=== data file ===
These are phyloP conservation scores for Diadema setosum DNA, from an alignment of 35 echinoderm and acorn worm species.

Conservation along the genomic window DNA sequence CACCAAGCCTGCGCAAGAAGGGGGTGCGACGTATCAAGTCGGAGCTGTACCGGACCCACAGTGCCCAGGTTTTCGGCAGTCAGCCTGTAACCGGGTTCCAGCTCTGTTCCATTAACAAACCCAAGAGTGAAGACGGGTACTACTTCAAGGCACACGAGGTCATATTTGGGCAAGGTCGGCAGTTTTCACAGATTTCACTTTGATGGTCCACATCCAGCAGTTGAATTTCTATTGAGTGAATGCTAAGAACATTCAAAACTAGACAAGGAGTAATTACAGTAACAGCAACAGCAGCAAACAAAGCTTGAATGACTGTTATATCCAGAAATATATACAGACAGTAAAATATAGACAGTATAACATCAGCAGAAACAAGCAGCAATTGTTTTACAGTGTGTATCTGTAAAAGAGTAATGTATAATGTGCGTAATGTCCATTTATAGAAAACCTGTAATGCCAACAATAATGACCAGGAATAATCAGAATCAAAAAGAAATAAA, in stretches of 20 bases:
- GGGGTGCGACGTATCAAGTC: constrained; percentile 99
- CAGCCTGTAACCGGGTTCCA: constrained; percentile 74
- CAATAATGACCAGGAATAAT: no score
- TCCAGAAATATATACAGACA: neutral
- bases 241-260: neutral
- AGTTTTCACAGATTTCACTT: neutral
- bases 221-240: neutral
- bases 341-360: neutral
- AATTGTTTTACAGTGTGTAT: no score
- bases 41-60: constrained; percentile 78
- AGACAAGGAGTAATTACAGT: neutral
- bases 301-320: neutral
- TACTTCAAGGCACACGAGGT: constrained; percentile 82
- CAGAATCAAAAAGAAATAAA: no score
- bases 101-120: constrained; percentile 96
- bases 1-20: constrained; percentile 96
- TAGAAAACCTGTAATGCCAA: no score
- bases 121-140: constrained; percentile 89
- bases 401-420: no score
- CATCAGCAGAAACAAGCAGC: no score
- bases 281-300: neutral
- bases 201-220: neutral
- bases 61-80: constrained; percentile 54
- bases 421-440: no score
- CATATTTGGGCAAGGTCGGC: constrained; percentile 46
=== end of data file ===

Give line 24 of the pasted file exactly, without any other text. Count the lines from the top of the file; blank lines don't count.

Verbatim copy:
- bases 201-220: neutral